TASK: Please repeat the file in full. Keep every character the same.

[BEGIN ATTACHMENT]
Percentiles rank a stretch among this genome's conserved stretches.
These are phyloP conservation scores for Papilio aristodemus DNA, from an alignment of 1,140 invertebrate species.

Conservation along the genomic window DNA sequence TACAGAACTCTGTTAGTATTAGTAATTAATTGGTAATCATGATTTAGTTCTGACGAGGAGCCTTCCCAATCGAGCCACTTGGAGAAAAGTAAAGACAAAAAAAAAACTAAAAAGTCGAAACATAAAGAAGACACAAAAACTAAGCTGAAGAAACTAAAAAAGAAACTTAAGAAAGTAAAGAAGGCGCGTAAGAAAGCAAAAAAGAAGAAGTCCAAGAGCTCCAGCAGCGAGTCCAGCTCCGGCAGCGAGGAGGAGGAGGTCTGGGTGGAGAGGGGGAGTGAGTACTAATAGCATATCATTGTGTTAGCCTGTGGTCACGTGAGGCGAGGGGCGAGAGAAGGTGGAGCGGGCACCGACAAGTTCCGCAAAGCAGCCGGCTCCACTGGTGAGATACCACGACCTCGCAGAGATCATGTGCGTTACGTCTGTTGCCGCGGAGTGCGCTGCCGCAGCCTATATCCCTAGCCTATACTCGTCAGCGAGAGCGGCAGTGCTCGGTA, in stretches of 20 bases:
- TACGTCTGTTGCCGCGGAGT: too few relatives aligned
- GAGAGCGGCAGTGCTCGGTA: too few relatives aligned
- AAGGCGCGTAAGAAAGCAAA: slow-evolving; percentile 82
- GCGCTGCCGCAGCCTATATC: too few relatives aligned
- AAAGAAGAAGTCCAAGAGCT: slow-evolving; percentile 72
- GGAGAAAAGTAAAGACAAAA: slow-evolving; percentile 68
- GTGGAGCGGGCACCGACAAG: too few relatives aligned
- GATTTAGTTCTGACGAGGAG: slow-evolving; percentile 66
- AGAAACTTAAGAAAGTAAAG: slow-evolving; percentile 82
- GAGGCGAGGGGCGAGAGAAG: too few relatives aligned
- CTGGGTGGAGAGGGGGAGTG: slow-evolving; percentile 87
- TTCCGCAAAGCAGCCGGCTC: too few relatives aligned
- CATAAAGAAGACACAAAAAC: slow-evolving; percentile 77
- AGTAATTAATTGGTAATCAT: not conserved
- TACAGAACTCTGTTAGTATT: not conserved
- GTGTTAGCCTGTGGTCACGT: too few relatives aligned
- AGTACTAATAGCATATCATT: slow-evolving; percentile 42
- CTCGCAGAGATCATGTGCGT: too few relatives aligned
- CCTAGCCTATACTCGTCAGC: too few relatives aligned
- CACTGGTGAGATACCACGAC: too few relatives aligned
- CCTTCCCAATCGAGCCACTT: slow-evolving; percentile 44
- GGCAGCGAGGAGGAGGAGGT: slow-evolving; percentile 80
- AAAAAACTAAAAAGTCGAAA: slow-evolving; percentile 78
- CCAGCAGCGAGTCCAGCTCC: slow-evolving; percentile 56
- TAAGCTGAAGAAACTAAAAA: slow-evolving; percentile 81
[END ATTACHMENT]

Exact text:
Percentiles rank a stretch among this genome's conserved stretches.
These are phyloP conservation scores for Papilio aristodemus DNA, from an alignment of 1,140 invertebrate species.

Conservation along the genomic window DNA sequence TACAGAACTCTGTTAGTATTAGTAATTAATTGGTAATCATGATTTAGTTCTGACGAGGAGCCTTCCCAATCGAGCCACTTGGAGAAAAGTAAAGACAAAAAAAAAACTAAAAAGTCGAAACATAAAGAAGACACAAAAACTAAGCTGAAGAAACTAAAAAAGAAACTTAAGAAAGTAAAGAAGGCGCGTAAGAAAGCAAAAAAGAAGAAGTCCAAGAGCTCCAGCAGCGAGTCCAGCTCCGGCAGCGAGGAGGAGGAGGTCTGGGTGGAGAGGGGGAGTGAGTACTAATAGCATATCATTGTGTTAGCCTGTGGTCACGTGAGGCGAGGGGCGAGAGAAGGTGGAGCGGGCACCGACAAGTTCCGCAAAGCAGCCGGCTCCACTGGTGAGATACCACGACCTCGCAGAGATCATGTGCGTTACGTCTGTTGCCGCGGAGTGCGCTGCCGCAGCCTATATCCCTAGCCTATACTCGTCAGCGAGAGCGGCAGTGCTCGGTA, in stretches of 20 bases:
- TACGTCTGTTGCCGCGGAGT: too few relatives aligned
- GAGAGCGGCAGTGCTCGGTA: too few relatives aligned
- AAGGCGCGTAAGAAAGCAAA: slow-evolving; percentile 82
- GCGCTGCCGCAGCCTATATC: too few relatives aligned
- AAAGAAGAAGTCCAAGAGCT: slow-evolving; percentile 72
- GGAGAAAAGTAAAGACAAAA: slow-evolving; percentile 68
- GTGGAGCGGGCACCGACAAG: too few relatives aligned
- GATTTAGTTCTGACGAGGAG: slow-evolving; percentile 66
- AGAAACTTAAGAAAGTAAAG: slow-evolving; percentile 82
- GAGGCGAGGGGCGAGAGAAG: too few relatives aligned
- CTGGGTGGAGAGGGGGAGTG: slow-evolving; percentile 87
- TTCCGCAAAGCAGCCGGCTC: too few relatives aligned
- CATAAAGAAGACACAAAAAC: slow-evolving; percentile 77
- AGTAATTAATTGGTAATCAT: not conserved
- TACAGAACTCTGTTAGTATT: not conserved
- GTGTTAGCCTGTGGTCACGT: too few relatives aligned
- AGTACTAATAGCATATCATT: slow-evolving; percentile 42
- CTCGCAGAGATCATGTGCGT: too few relatives aligned
- CCTAGCCTATACTCGTCAGC: too few relatives aligned
- CACTGGTGAGATACCACGAC: too few relatives aligned
- CCTTCCCAATCGAGCCACTT: slow-evolving; percentile 44
- GGCAGCGAGGAGGAGGAGGT: slow-evolving; percentile 80
- AAAAAACTAAAAAGTCGAAA: slow-evolving; percentile 78
- CCAGCAGCGAGTCCAGCTCC: slow-evolving; percentile 56
- TAAGCTGAAGAAACTAAAAA: slow-evolving; percentile 81